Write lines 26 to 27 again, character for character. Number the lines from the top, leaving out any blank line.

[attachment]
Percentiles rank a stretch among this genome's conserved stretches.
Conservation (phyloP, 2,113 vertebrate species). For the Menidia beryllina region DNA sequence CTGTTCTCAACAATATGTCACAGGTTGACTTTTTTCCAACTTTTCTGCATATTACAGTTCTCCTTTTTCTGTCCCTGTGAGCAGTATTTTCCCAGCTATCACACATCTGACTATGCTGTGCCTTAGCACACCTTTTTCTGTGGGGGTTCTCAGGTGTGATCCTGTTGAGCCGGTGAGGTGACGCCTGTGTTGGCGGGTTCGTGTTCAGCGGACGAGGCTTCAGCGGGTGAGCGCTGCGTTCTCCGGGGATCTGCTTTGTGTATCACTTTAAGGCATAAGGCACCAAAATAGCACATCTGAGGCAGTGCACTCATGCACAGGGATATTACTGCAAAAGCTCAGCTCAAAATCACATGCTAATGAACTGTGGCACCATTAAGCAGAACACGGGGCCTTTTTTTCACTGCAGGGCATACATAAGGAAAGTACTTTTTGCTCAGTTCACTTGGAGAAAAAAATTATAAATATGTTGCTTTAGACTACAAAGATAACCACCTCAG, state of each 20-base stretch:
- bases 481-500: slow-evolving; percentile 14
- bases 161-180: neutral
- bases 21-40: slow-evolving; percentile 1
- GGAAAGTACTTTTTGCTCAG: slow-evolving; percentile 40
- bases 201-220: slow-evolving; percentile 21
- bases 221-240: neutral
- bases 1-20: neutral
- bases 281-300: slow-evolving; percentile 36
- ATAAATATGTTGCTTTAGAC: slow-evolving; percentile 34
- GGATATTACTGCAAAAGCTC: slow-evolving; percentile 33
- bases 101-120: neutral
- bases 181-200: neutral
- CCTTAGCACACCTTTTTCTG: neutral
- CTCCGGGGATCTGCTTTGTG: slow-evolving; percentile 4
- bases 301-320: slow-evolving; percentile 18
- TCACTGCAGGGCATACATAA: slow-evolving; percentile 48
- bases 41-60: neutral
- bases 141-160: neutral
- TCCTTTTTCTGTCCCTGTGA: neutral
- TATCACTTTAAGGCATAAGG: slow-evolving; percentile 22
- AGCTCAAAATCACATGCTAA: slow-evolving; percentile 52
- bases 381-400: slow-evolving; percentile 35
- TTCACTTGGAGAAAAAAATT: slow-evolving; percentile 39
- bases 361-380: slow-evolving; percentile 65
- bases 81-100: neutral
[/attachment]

- bases 361-380: slow-evolving; percentile 65
- bases 81-100: neutral